So what rings youse guys’ bells? Classic Goth and Neo Goth music, horror movies, sci-fi, stories about the persecution of Witches… so, here’s a New York Times review of The Salem Witch Trials: Reckoning and Reclaiming, exhibition at the Peabody Essex Museum. It commences thusly:
“At the entrance to “The Salem Witch Trials: Reckoning and Reclaiming,” an exhibition at the Peabody Essex Museum, a stark title panel reads: “No one was safe.”
“Some of the figures accused of witchcraft mentioned in the exhibition included Sarah Good, whose own husband said “she is enemy to all good” at her trial; Bridget Bishop, a party girl apparently too fond of bright colors; Tituba, an enslaved Carib woman (and the first to be accused) who eventually, under duress, confessed to baking a “witch’s cake”; and a minister, George Burroughs, “suspected to have confederacy with the devil.”
“Between June 1692, when the first special court was convened, and May 1693, members of the Puritan community in Massachusetts Bay Colony (home to Salem Village, now known as Danvers, five miles from modern Salem) were condemned by their family or neighbors, and many imprisoned or hanged for witchcraft — perhaps the most infamous example in American history of mass hysteria.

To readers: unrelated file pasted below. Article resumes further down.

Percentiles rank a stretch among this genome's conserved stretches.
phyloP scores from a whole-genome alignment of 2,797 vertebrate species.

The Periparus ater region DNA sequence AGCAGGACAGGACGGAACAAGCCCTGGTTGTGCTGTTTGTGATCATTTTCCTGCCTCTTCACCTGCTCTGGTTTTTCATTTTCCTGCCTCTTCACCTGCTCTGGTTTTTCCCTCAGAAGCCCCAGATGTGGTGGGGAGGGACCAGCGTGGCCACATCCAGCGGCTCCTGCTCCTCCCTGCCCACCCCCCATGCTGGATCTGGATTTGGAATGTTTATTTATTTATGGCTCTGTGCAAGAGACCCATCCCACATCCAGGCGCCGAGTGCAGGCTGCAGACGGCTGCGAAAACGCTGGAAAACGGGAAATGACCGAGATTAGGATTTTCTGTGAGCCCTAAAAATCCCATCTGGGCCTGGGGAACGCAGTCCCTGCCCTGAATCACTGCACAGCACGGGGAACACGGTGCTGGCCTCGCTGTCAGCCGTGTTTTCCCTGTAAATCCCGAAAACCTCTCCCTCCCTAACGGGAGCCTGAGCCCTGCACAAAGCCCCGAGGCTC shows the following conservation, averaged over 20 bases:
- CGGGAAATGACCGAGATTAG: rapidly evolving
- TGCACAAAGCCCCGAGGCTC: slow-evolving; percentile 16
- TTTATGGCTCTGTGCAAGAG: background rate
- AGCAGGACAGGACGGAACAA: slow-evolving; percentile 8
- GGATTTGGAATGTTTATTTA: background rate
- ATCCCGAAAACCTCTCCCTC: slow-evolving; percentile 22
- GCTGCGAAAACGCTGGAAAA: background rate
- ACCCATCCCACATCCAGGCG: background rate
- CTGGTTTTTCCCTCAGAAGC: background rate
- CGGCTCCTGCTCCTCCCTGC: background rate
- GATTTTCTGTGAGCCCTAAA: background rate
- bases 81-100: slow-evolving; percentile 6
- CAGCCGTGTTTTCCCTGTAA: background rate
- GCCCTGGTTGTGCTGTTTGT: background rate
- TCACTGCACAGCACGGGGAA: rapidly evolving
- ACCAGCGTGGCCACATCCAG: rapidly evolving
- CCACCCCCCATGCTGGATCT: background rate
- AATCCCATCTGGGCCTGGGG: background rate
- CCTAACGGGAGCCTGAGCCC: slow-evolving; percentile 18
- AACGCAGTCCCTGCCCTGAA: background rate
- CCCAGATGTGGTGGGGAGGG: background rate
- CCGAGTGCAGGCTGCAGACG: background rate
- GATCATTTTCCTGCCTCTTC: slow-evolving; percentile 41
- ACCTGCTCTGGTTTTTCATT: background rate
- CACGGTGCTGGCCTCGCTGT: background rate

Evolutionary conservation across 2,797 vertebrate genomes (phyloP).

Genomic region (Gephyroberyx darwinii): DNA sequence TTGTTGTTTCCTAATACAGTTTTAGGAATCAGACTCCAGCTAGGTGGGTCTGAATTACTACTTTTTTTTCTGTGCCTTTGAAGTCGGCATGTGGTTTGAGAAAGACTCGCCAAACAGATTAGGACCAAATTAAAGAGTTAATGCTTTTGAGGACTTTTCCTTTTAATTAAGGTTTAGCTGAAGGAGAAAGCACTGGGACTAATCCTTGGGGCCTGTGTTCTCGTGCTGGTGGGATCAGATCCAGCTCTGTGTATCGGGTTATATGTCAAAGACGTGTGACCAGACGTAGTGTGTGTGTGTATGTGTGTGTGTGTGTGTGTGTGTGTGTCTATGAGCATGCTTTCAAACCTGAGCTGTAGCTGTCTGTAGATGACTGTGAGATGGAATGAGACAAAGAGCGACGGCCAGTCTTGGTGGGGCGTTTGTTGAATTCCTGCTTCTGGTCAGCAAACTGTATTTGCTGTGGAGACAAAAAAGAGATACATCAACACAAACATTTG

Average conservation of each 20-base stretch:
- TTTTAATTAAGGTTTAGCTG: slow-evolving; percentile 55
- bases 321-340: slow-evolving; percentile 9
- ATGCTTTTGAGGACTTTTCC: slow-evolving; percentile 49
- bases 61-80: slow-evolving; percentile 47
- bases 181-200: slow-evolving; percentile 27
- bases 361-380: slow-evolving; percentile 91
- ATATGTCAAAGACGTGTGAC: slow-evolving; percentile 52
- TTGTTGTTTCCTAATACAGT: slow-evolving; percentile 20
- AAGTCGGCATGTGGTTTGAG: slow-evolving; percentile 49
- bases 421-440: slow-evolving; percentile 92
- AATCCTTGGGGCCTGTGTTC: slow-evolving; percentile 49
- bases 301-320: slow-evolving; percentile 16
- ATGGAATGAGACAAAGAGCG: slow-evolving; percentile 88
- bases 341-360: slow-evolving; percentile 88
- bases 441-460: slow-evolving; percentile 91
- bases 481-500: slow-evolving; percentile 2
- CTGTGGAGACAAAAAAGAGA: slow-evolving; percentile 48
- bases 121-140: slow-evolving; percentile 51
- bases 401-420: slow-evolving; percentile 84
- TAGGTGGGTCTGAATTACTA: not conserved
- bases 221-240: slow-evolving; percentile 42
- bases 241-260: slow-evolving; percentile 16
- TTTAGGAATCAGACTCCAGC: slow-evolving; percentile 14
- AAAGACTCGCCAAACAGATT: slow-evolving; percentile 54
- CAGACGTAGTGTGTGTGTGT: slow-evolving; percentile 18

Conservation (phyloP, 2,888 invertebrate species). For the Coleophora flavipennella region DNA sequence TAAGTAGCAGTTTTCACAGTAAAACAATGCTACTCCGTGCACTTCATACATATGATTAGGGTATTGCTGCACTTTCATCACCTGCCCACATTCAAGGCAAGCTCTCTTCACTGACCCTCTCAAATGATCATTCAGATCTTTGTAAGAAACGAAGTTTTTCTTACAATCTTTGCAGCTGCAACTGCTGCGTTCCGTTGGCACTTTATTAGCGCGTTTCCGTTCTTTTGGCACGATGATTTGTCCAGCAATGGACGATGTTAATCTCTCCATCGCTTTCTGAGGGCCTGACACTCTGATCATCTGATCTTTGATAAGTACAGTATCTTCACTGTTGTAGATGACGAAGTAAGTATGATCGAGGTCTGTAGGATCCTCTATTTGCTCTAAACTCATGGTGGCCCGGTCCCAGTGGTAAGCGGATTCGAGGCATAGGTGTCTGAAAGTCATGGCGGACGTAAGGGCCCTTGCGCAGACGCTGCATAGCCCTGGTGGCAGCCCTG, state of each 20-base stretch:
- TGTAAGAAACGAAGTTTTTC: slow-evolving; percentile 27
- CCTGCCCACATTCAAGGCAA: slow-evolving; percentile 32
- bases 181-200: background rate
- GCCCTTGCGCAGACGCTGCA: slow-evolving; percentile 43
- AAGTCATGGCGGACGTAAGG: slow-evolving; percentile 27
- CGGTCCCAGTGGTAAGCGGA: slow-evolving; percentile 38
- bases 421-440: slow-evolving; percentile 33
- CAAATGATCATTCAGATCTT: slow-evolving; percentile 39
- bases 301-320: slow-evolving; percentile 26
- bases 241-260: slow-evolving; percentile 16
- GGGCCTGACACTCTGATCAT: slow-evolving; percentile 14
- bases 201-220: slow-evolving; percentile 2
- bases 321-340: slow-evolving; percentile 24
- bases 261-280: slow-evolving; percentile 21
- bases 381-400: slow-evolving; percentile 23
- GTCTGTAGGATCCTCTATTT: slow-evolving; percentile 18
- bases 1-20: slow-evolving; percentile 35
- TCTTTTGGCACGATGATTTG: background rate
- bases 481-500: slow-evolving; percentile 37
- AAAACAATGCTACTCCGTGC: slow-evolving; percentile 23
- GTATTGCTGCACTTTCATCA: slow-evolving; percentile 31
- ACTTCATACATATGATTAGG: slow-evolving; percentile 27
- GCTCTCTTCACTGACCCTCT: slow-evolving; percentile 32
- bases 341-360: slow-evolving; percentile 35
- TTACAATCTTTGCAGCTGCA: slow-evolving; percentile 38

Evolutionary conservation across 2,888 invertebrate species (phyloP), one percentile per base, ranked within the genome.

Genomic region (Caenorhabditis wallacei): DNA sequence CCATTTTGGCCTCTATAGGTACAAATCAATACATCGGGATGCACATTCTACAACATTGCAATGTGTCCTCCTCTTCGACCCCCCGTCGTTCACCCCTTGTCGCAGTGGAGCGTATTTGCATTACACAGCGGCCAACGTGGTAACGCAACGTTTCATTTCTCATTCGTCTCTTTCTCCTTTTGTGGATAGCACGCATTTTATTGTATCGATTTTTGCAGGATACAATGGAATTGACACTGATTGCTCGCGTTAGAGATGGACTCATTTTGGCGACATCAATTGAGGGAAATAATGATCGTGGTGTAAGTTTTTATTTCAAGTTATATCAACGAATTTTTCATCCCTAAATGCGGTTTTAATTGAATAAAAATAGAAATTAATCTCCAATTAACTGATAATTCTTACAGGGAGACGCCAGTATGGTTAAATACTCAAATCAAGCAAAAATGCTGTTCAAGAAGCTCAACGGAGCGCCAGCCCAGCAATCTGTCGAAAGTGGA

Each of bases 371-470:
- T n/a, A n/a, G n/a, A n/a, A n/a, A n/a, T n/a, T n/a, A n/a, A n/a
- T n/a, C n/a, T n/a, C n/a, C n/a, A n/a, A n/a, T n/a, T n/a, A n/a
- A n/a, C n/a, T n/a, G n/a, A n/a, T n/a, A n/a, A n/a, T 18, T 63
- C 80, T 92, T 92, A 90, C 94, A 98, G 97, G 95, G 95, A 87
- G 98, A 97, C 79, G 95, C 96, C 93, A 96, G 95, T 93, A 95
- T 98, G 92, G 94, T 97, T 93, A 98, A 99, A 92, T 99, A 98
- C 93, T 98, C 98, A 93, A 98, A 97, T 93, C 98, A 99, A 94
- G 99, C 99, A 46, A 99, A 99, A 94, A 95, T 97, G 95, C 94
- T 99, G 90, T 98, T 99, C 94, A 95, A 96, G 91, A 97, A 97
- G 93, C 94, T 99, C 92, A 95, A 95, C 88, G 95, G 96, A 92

“At a time when the term “witch hunt” has gained renewed agency, and a law in Texas that effectively bans most abortions involves deputizing citizen enforcers, the trials have a new resonance. The deliberately non-touristy exhibition at the august Peabody Essex, which has the largest collection of original material related to the trials, reminds us that history can repeat itself.
“’A lot of people were keenly aware that when those accusations were targeted towards them, it was the end,’ said Lydia Gordon, a co-curator of the exhibition. ‘These accusations were grounded in fear. They were grounded in jealousy and land disputes and money. And it may look different, but this fear, and this needing to control mostly women, or people that fall outside of a heteronormative society? Well, we see this still today.’”